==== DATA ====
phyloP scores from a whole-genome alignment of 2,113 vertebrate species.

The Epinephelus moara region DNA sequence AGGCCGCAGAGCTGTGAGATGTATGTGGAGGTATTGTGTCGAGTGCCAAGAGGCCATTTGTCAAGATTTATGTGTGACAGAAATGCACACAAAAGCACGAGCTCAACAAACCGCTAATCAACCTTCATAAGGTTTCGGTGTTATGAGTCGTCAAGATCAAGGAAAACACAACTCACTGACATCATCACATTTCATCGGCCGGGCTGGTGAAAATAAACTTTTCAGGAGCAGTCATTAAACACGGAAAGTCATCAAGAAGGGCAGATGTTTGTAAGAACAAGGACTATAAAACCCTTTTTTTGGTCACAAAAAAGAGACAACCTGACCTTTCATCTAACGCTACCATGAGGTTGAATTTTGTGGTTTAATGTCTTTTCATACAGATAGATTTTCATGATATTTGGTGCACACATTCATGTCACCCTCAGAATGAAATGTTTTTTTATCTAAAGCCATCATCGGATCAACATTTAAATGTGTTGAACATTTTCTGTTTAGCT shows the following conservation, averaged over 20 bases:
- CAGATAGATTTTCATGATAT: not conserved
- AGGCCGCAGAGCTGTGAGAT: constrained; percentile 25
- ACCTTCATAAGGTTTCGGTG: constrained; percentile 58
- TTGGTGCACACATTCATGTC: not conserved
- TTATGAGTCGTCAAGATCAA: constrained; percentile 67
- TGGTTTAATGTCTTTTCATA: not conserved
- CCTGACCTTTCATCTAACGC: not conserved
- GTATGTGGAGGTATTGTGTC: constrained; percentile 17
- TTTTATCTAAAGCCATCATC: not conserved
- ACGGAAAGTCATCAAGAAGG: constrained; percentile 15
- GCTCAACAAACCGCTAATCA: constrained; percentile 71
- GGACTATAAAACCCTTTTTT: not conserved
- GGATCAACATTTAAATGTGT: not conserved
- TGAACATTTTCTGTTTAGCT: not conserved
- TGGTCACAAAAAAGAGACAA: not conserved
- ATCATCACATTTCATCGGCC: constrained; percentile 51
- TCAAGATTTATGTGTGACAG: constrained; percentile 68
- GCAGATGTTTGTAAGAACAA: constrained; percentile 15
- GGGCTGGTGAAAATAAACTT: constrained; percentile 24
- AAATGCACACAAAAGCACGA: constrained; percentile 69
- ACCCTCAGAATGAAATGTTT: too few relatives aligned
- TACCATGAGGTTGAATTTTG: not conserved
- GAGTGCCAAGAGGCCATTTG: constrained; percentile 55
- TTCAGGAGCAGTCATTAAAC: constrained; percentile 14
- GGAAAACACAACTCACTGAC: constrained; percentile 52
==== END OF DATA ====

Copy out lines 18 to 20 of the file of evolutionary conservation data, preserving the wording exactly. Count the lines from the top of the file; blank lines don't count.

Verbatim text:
- ATCATCACATTTCATCGGCC: constrained; percentile 51
- TCAAGATTTATGTGTGACAG: constrained; percentile 68
- GCAGATGTTTGTAAGAACAA: constrained; percentile 15